Volume 54, Issue 6
  • E-ISSN: 1365-2478



The rough sea surface causes perturbations in the seismic data that can be significant for time‐lapse studies. The perturbations arise because the reflection response of the non‐flat sea perturbs the seismic wavelet. In order to remove these perturbations from the received seismic data, special deconvolution methods can be used, but these methods require, as input, the time varying wave elevation above each hydrophone in the streamer. In addition, the vertical displacement of the streamer itself must also be known at the position of each hydrophone and at all times. This information is not available in conventional seismic acquisition. However, it can be obtained from the hydrophone measurements provided that the hydrophones are recorded individually (not grouped), that the recording bandwidth is extended down to 0.05 Hz and that data are recorded without gaps between the shot records.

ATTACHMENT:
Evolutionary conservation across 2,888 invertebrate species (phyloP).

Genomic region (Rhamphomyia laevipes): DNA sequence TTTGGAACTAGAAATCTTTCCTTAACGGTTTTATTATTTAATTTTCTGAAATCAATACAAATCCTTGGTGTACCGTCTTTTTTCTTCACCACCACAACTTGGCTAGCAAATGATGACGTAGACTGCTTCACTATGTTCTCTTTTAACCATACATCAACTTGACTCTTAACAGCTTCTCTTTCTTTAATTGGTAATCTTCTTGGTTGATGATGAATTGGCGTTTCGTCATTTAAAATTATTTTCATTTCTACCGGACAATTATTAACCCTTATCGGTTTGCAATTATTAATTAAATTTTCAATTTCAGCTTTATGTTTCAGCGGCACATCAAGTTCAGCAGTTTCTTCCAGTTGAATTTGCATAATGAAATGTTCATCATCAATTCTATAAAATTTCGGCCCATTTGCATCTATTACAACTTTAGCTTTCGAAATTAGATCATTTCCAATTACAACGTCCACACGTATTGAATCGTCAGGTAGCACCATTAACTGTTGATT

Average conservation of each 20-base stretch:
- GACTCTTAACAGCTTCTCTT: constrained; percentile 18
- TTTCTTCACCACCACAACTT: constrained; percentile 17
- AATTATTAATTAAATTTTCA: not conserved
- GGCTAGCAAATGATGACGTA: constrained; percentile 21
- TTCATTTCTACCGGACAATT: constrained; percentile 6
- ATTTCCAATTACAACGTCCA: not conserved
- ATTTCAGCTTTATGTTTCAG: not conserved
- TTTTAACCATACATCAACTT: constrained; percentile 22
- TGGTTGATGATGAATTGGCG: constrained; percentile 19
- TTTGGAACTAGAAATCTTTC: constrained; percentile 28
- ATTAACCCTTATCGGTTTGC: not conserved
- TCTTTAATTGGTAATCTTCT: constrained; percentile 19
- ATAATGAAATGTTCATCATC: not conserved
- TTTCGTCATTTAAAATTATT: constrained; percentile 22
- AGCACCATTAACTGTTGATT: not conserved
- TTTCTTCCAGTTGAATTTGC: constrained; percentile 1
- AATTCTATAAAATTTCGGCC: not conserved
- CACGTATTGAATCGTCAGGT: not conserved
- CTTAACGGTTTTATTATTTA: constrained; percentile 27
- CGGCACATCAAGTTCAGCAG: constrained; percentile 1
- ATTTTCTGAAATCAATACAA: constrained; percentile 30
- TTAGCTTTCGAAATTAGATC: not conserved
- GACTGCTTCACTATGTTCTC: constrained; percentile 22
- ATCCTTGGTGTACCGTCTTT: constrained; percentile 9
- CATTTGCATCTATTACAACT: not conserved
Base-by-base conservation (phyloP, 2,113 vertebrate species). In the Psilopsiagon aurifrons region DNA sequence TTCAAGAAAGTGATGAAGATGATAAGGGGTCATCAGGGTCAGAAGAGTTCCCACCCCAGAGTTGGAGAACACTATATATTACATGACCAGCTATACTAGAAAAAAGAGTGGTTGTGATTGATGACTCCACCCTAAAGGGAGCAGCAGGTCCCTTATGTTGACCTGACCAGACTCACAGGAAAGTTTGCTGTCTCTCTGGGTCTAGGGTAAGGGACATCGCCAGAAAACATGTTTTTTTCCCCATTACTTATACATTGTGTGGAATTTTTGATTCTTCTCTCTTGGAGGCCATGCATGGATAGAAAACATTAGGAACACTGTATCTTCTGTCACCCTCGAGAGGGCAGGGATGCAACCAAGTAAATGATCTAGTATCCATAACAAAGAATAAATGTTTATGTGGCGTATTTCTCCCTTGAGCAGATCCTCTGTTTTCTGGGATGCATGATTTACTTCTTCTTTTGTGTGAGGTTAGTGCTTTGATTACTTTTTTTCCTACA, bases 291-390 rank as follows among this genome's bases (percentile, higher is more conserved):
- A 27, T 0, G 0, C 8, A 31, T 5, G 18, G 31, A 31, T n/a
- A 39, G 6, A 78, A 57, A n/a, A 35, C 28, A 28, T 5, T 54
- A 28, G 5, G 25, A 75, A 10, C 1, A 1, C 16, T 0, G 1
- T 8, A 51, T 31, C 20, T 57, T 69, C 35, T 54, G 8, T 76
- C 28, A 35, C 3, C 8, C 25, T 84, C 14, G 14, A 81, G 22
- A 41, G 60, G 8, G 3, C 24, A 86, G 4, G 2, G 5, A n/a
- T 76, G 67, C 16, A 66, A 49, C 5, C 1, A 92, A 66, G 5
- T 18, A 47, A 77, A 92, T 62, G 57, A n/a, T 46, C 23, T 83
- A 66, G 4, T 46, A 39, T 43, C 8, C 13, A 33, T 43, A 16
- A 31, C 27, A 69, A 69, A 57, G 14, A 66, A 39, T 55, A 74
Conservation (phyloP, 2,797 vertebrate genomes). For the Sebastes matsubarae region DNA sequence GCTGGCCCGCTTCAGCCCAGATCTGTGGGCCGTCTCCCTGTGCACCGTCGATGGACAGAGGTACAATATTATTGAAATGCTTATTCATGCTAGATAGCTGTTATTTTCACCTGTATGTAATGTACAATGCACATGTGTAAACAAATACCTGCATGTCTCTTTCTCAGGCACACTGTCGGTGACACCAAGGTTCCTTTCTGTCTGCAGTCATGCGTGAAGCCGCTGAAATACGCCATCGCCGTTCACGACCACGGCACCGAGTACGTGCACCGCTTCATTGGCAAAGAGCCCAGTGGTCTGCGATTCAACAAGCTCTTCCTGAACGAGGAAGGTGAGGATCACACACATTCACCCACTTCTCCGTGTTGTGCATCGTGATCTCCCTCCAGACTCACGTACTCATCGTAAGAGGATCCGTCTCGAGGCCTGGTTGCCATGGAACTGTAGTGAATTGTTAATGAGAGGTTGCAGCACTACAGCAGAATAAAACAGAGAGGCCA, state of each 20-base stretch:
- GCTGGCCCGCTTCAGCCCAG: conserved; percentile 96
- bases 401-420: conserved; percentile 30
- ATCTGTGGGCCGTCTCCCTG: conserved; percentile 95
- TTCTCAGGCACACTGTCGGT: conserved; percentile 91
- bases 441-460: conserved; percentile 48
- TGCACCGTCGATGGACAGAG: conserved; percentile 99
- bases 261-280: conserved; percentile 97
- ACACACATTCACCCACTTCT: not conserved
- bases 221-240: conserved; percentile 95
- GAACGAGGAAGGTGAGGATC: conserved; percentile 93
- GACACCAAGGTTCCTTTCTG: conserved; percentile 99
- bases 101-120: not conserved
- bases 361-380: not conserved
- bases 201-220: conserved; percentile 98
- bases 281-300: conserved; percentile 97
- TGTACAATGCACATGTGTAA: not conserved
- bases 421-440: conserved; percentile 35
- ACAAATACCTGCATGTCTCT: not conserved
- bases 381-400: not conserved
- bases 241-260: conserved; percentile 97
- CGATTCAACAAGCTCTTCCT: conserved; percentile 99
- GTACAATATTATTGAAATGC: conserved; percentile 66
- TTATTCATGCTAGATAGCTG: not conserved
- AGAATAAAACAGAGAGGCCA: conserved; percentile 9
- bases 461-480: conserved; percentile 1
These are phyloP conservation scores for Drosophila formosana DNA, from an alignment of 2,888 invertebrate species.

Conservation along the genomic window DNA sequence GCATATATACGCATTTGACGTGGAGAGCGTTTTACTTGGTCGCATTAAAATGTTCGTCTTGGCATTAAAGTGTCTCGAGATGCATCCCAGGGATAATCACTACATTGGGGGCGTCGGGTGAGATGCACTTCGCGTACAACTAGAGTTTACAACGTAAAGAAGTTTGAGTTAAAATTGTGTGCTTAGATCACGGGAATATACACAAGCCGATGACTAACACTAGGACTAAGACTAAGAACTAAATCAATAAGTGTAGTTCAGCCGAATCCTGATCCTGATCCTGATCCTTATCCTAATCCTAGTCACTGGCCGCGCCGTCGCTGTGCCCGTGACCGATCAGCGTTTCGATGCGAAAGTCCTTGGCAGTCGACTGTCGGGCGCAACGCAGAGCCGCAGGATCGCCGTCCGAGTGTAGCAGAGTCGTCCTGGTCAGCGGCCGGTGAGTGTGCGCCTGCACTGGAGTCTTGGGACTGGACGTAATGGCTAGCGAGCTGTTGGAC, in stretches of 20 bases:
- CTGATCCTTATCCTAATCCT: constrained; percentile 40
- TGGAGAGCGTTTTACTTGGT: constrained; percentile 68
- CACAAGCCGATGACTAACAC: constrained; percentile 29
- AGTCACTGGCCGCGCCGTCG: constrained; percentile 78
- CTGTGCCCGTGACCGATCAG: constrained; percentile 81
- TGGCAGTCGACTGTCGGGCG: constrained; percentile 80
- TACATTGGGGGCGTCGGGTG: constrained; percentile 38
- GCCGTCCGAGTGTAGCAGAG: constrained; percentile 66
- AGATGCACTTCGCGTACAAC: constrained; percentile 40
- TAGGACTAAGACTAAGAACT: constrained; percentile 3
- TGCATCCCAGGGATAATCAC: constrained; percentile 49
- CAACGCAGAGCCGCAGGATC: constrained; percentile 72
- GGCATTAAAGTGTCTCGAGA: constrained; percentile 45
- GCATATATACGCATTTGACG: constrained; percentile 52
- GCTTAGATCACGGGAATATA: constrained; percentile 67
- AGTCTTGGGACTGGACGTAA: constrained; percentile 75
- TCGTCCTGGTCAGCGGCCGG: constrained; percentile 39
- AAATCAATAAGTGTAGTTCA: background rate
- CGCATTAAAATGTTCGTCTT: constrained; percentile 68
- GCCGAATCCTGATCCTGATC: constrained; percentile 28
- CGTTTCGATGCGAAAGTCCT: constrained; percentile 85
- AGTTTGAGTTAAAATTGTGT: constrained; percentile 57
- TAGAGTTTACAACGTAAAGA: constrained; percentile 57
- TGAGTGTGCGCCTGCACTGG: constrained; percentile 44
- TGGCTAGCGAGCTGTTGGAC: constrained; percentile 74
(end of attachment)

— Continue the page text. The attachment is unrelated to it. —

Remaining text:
The sea surface elevation, and also the wave‐induced vertical displacement of the streamer, can be determined from the time‐varying pressure that the sea waves cause in the hydrophone measurements. When this was done experimentally, using a single sensor seismic streamer without a conventional low cut filter, the wave induced pressure variations were easily detected. The inversion of these experimental data gives results for the sea surface elevation that are consistent with the weather and sea state at the time of acquisition. A high tension approximation allows a simplified solution of the equations that does not demand a knowledge of the streamer tension. However, best results at the tail end of the streamer are obtained using the general equation.


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